(1) Freewrite at the same time everyday for 10 minutes. Pattison believes it ought to be anchored to an object, but I think this can come with time. Stay engaged in your senses, of course, but just let the total nonsense write itself on the page.
(2) Form and content must be in sync. In other words, prosody. If the song's about someone who is nervous and uncertain, make the structure unstable. If the someone is brashly confident and the story resolved, make it feel this way too. These things ought to be intuitive.
(3) Play around. Here's the best way to do so that accounts for a lot of the info in the back half of the book.
- Draw a 3 x 3 table. Above each column, write "Line," "Rhyme," and "Stresses."
- In each 'Rhyme' cell below, write 'A' 'B' 'C' and 'X'. This will designate what line will rhyme with what other line.
- In each 'Stresses' cell below, write '3' '4' '5' and '6'. This will designate how many stresses are in each line.
- Circle (at random if you wish) one of the letters in all the rhyme cells for all the rows.
- Circle (at random if you wish) one of the numbers of stresses in all the stress cells for all the rows.
- Build a lyric that abides those rules.
- Feel free to add rows, change numbers of stresses, change rhyme schemes, and be mindful of near rhymes. Really, truly play.
- Read back and see if it pulls you forward, feels too long...follow where the play takes you. Switch them around if you have to. Read them backwards. Again, PLAY.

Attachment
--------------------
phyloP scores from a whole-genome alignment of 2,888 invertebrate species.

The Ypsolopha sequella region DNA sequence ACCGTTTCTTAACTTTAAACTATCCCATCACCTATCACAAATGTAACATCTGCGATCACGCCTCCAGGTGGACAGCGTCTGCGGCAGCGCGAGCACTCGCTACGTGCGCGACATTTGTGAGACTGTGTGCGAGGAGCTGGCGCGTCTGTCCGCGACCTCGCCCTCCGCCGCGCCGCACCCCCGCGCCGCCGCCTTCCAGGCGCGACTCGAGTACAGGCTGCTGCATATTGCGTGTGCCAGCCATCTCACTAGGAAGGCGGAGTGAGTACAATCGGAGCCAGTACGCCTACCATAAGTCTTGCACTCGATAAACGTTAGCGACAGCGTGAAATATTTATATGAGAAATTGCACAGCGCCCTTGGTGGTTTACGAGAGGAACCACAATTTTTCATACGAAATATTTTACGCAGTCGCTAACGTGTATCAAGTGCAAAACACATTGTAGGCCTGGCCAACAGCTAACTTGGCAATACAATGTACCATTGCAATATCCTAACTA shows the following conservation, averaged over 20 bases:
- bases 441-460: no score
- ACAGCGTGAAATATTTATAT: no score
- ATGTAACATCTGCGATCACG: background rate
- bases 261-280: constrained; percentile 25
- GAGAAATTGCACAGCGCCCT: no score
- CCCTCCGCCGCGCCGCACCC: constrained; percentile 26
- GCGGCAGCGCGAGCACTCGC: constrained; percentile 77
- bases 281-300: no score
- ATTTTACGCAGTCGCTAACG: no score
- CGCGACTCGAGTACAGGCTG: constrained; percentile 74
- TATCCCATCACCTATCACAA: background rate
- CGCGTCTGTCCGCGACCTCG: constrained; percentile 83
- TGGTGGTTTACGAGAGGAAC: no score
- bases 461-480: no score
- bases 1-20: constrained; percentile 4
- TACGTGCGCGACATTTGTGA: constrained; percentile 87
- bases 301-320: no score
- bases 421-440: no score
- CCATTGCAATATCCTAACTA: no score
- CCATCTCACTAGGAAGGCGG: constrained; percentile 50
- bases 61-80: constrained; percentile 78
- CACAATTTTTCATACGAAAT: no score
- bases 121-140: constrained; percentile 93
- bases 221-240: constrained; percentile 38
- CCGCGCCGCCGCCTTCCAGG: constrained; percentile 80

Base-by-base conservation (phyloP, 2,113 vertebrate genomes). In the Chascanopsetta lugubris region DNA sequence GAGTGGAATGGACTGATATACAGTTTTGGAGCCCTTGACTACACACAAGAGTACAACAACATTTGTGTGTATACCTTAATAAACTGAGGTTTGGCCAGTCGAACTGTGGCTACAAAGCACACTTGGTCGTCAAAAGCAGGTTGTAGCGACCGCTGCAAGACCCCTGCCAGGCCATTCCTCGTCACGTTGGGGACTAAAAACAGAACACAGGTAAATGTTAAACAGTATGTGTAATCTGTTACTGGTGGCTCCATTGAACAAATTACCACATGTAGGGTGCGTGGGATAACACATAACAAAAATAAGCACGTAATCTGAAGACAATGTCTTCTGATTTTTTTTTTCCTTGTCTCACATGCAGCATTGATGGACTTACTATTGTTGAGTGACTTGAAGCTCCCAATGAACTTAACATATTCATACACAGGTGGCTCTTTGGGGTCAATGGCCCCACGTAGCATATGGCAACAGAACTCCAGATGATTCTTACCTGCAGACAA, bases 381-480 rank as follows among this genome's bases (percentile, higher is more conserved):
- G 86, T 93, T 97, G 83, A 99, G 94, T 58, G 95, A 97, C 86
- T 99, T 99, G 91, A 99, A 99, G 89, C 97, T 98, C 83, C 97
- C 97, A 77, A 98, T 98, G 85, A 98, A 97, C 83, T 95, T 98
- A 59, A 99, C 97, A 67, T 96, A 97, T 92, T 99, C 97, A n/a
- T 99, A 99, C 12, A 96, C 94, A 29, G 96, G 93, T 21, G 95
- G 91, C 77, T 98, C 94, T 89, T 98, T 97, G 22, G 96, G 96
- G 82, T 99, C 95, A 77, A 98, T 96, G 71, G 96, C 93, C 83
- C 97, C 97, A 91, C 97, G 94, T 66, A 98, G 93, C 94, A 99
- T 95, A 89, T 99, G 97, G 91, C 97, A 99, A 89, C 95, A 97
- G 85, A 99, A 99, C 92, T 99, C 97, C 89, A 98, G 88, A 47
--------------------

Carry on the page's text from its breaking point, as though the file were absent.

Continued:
So honestly, that's the super-super-abridged version. It doesn't cover everything and there's plenty to 'dip in' and salvage, but as a read from cover-to-cover it's repetitive. The lyrics chosen as examples are not only terrible, but admitted to be terrible by Pattison himself, even when they are supposed to be considered improvements. With the exception of the always-excellent Leonard Cohen, of course. His lackadaisical style is not for me, and the analysis gets repetitive also. Not to mention seeing the same lyrics over and over is tiresome although necessary.
That being said, the ideas are worth looking into once in a while. Good ideas, dubious execution, better suited for a quick scan to pull the exercises and some reference material. I say this because, as for the advice within, most of it is advice you can get elsewhere in different fields. The "no-free" zone is the equivalent to improv's "yes, and"; the "form and function" thing is there from poetry to jazz to drama; a lot of the things about lyrical motion are almost like intuitive information: known, but tough to express. Somethings you read, you'll think "I knew that; that's what that is!" Which is not as earth-shattering as finding that cure-all to your lyrical woes.
Another problem is that Writing Better Lyrics is more about writing better rhyming poems. When it comes to writing lyrics to music, Pattison asks that you check out another book of his, or perhaps his course on Coursera. I, for one, find it pretty useless to write lyrics without music, so I feel partially like I was cheated out of one of the most crucial components of what writing better lyrics takes: the music itself. For all this talk about prosody, Pattison shoves the writing-lyrics-to-music material into another sphere altogether.
That being said, it'll still help me write better lyrics without music, I'm sure. So all in all I still like it, but you know, not as much as I could have.
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